Alum Kaijsa Calkins is Assistant Dean of Education & Research Services at University of Wyoming Libraries where she leads the division that includes special collections, digital collections, digital scholarship and scholarly communication, and library instruction and liaison programs. It’s the career she envisioned while a UW Bothell undergraduate planning to attend library school.
An early IAS graduate, Calkins had the unique experience of taking courses on both UW Bothell campuses – the former Canyon Park Business Center (1999-2000) and the current location (2000-01). At the time, both were small spaces under constant transition where students, faculty and staff endeavored to build community. Calkins majored in Liberal Studies with concentrations in American Studies and Culture, Literature & the Arts. She fondly recalls courses in narrative forms, literature, film, consumer culture, and gender studies and was especially energized by Constantin Behler’s course on Weimar, Germany. “It was on politics, history, arts, literature and film,” she remembers. “We did Dada collages, watched Fritz Lang movies, and analyzed Third Reich propaganda. It was a lot of fun.”
Calkins says her interdisciplinary education prepared her well for library school by honing her critical thinking and writing skills while training her to apply theoretical frameworks. She worked at the campus library as a student, as well as the Writing Center with then-director Becky Rosenberg, whom she supported in launching the Teaching & Learning Center. Calkins was also the editor of the campus literary journal, which was once called “Palimpsest.”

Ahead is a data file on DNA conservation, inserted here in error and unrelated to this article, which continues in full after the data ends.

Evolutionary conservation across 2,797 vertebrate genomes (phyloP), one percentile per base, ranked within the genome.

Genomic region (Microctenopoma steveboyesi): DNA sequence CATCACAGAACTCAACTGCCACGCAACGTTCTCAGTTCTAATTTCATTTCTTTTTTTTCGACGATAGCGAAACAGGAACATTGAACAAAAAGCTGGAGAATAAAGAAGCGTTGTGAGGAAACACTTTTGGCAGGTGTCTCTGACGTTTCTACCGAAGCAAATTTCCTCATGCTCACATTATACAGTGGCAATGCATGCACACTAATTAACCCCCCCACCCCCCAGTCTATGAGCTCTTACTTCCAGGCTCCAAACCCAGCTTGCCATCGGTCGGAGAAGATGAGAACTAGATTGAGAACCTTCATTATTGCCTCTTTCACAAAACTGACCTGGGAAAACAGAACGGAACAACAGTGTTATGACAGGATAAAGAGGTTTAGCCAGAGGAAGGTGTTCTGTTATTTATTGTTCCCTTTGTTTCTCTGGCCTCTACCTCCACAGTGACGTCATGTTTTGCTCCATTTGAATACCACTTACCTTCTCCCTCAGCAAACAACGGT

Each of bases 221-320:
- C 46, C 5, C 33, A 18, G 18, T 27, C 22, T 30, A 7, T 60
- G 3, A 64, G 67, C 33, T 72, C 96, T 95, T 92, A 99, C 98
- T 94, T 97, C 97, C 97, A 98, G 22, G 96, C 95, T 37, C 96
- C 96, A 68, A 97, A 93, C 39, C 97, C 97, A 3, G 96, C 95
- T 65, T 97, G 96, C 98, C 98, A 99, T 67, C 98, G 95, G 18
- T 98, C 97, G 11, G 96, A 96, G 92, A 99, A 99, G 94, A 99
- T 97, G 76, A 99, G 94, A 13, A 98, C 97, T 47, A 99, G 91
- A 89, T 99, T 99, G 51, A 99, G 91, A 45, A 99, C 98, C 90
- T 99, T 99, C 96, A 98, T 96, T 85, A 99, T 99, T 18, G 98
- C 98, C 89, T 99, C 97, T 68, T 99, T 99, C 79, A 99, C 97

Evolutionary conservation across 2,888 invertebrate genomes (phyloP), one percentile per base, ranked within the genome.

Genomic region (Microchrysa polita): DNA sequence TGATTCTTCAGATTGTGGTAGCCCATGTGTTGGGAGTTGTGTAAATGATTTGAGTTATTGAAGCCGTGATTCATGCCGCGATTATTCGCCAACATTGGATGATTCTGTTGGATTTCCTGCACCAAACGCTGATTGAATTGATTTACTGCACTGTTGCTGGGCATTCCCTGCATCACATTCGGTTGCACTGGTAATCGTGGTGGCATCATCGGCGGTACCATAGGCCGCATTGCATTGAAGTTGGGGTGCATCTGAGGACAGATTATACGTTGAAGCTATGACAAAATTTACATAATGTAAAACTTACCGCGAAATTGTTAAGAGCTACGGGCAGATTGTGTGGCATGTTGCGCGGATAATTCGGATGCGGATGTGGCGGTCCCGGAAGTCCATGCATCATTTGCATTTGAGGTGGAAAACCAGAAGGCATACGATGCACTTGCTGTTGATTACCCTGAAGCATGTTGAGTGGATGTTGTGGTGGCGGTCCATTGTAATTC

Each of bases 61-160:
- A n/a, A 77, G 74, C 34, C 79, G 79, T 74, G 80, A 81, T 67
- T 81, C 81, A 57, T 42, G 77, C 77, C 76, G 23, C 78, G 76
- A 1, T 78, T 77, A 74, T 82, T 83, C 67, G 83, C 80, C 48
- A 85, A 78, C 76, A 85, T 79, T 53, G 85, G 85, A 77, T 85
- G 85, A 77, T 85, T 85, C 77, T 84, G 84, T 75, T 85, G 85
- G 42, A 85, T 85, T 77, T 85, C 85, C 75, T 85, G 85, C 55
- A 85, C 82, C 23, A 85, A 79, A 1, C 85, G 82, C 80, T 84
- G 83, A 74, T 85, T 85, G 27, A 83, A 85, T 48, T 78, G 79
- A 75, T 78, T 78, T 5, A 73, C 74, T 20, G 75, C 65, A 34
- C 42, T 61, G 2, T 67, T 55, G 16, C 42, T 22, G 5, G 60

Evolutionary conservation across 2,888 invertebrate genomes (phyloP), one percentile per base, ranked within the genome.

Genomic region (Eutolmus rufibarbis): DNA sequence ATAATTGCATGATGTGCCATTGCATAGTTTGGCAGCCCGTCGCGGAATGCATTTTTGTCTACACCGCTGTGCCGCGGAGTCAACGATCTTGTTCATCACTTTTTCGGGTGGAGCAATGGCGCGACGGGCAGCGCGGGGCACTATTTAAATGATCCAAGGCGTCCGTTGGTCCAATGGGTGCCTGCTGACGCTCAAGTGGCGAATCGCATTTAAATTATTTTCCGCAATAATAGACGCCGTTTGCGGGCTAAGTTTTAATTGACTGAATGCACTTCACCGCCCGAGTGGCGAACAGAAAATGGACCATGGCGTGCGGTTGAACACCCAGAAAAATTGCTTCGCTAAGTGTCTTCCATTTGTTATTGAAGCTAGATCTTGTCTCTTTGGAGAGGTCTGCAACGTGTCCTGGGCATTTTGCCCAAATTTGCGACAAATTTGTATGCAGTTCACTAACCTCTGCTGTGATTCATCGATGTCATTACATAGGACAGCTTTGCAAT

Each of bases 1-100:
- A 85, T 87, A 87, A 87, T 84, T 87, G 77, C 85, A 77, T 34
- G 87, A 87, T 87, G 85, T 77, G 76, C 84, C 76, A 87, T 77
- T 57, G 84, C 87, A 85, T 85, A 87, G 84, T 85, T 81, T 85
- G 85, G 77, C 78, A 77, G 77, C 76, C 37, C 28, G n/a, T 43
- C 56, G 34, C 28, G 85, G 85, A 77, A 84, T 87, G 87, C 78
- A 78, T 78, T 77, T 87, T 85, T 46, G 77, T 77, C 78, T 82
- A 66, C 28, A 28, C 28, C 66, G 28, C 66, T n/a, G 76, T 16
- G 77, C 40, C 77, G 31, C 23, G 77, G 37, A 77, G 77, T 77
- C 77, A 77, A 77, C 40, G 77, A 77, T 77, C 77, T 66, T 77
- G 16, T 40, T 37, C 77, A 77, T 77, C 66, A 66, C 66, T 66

After graduating in 2001, she went onto UW Seattle to pursue a Master of Library and Information Science (MLIS) degree and held reference and instruction positions at Pierce College, UW Bothell/Cascadia College Libraries, and Seattle Central College before accepting a tenure-track library faculty position at University of Wyoming in 2006.
Calkins can hardly believe UW Bothell is nearing its 30 year anniversary. As a student, she won a “10th anniversary scholarship” for her essay on being a time and place-bound student. Though the years have passed, she continues to draw on her interdisciplinary education. “My classes at UW Bothell taught me to connect ideas and recognize the variety of perspectives needed to truly understand an issue or solve a problem,” says Calkins. “Choosing the IAS program was one of the best career and personal decisions I've ever made.”